Pelvis: The pelvis is divided into two halves, each containing three bones, the ilium, ischium, and the pubis.

Sternum and clavicle: Also known as the chest bone, the sternum is a flat bone in the chest protecting the heart and lungs, the ribs connect to the sternum via cartilage. The clavicle attaches to the sternum and shoulder blades in humans; however, in cats, this tiny bone is located deep within the chest muscle. This makes the cat’s chest much narrower and deeper than other mammals, increasing the length of his stride and allowing him to squeeze into narrow places.

Legs: The bones of the legs are long bones. The long bones of the foreleg consist of the humerus in the upper leg, and the lower leg has the ulna and radius bones. The toes follow the carpal (wrist) bones. The cat’s hind leg consists of the femur (upper leg), and the tibia and fibula below consists and the cat’s rear foot connects the tibia and fibula to the tarsal bones, a group of seven bones

Wrists and /ankles/heels: Connecting the legs to the feet on the foreleg are the carpal (front legs) and tarsal (rear legs) bones.

Feet (excluding toes): Cats have metacarpals in their front legs and metatarsals in their hind legs. Each front foot has five metacarpal bones, and each hind foot has four metatarsal bones.

Toes: Cats have five toes (phalanges) on the front (foreleg), one of these toes is the dewclaw which sits higher up on the foot and does not come into contact with the ground. There are four toes on the rear (hind leg). Each cat toe has three bones, the distal, middle and proximal phalange. The cat’s claw is attached to the distal phalange. Cats are digitigrade, which means walk on their toe (unlike humans who walk on the flat of the foot). When a cat is declawed, the claw along with the distal phalange is amputated. Some cats have additional toes, known as polydactyly (or Hemingway cats). Certain breeds are more prone to this including Maine Coons and Bobcats.

Tail: The final section of the vertebrae, the cat’s tail consists of between 20 and 23 bones.

Throat: The throat contains an unusual bone called the hyoid. Its principal function is to anchor the tongue; it is also believed that it helps lions produce their characteristic roar and in domestic cats, their purr.

Penis: The male cat has a small bone in the penis (as do many mammals), this allows the penis to remain hard during copulation, meaning he can do so for extended periods.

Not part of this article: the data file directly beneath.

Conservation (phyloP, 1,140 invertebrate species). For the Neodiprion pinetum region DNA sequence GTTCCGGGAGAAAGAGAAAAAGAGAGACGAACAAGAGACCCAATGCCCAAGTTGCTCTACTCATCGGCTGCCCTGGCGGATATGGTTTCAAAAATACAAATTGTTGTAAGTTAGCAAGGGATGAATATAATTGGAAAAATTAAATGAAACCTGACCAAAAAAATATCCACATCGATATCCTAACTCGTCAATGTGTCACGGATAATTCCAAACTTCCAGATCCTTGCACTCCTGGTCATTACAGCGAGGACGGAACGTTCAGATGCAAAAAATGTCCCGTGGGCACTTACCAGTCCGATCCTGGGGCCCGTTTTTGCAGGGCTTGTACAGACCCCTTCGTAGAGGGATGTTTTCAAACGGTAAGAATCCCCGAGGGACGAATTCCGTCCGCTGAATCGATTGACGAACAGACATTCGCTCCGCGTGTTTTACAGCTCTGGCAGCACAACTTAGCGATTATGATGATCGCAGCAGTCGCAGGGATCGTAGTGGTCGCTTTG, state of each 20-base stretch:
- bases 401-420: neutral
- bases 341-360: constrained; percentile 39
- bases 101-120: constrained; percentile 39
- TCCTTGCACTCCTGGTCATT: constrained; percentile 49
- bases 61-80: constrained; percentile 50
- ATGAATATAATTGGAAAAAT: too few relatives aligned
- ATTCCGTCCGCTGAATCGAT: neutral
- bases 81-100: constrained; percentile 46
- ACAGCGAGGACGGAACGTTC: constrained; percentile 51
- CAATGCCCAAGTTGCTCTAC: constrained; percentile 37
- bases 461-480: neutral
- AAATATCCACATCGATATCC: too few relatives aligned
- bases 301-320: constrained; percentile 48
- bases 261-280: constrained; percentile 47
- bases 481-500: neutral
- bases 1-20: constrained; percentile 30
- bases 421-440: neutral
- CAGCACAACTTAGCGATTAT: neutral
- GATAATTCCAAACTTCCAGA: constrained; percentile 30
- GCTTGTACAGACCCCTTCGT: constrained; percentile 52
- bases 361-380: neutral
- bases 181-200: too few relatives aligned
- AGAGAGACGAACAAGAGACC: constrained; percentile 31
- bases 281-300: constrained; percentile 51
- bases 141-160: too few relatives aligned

Inner ears: Known as ossicles, these tiny bones of the inner ear help to amplify sound.

Disorders of the bones

  • Cancer: Cancer is the unchecked growth of certain cells within the body. It may be primary or secondary. Primary cancer is the original site, and secondary cancer is where cancer has spread from its primary location to another part of the body (known as metastasis). There are several types of cancer to affect the bones, which include osteosarcoma, fibrosarcoma, and chondrosarcoma.
  • Broken bones: The most common breakages cats suffer are a broken jaw, pelvis, and legs.
  • Polydactyly: Some cats are born with additional toes caused by a dominant gene. In most cases, this causes no problems for affected cats.
  • Vitamin A toxicity: This can result in excess bone growth (known as exostosis), especially in adult cats.
  • Osteodystrophy: This is a genetic condition that affects Scottish Fold cats. Bony growths form on the spine and the feet.
  • Bone infections (osteomyelitis): Bacteria are the most prevalent organism involved, although fungal infections can also occur. Infections can invade the bone (which is porous) or enter via an injury.
  • Rickets: Due to a lack of vitamin D in the diet. Young cats are most often affected, with a bending of the long bones.


  • Julia Wilson, 'Cat World' Founder

    Julia Wilson is the founder of Cat-World, and has researched and written over 1,000 articles about cats. She is a cat expert with over 20 years of experience writing about a wide range of cat topics, with a special interest in cat health, welfare and preventative care. Julia lives in Sydney with her family, four cats and two dogs. Full author bio